In this chapter, we provide an overview of emotion-focused therapy (EFT), a contemporary humanistic psychotherapy that integrates person-centered, gestalt, and existential approaches. After sketching its history and main theoretical concepts, we outline a set of emotion change principles. These guide an emotional deepening process in which therapists help clients move from undifferentiated distress to secondary reactive emotions to primary maladaptive emotions to core pain and thence to primary adaptive emotions and emotional transformation. To do this, the therapist responds to key markers offered by clients, proposing appropriate therapeutic tasks such as unfolding problematic reaction points or two-chair work for internal conflicts. In addition, we briefly summarize the relevant outcome data, review the EFT case formulation process, lay out treatment principles, consider its application to diverse client populations, and provide a brief case example.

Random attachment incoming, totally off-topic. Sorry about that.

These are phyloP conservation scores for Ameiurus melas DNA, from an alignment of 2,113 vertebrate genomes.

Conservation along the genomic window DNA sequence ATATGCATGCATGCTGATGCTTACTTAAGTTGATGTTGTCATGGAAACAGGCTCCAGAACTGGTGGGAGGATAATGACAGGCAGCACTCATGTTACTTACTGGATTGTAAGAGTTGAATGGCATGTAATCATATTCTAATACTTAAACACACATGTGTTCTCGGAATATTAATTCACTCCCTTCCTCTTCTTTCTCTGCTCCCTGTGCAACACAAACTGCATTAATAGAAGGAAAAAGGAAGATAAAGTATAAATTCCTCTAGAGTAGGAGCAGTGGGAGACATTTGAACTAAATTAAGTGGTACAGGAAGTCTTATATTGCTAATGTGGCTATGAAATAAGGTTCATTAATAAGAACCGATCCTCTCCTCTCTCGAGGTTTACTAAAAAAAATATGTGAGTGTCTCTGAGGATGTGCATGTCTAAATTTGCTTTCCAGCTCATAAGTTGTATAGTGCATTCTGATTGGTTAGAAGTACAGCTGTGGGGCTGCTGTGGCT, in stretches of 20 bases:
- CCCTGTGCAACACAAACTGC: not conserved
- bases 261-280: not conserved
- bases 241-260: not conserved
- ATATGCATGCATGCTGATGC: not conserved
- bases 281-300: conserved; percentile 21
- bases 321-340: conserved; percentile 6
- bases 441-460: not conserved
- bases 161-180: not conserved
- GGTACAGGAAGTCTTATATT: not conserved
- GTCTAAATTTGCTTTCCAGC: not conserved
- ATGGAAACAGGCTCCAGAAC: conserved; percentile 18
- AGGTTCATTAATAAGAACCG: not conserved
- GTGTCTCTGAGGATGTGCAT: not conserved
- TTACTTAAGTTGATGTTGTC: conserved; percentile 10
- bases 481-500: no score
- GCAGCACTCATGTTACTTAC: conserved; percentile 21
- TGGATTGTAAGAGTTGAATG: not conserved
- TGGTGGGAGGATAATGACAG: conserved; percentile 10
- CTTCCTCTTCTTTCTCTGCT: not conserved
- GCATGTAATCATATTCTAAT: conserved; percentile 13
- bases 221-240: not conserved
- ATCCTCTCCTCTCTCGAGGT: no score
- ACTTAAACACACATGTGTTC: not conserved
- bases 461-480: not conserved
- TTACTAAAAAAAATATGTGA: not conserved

|Title of host publication||Comprehensive Textbook of Psychotherapy|
|Subtitle of host publication||Theory and practice|
|Editors||Andrés J. Consoli, Larry E. Beutler, Bruce Bongar|
|Place of Publication||New York, NY.|
|Publisher||Oxford University Press|
|Number of pages||15|
|Publication status||Published - 1 Nov 2016|
- humanistic-experiential psychotherapy
- emotion-focused therapy
- therapeutic tasks
- social anxiety
Elliott, R., & Greenberg, L. S. (2016). Humanistic-experiential psychotherapy in practice: emotion-focused therapy. In A. J. Consoli, L. E. Beutler, & B. Bongar (Eds.), Comprehensive Textbook of Psychotherapy : Theory and practice (2nd ed., pp. 106-120). New York, NY.: Oxford University Press.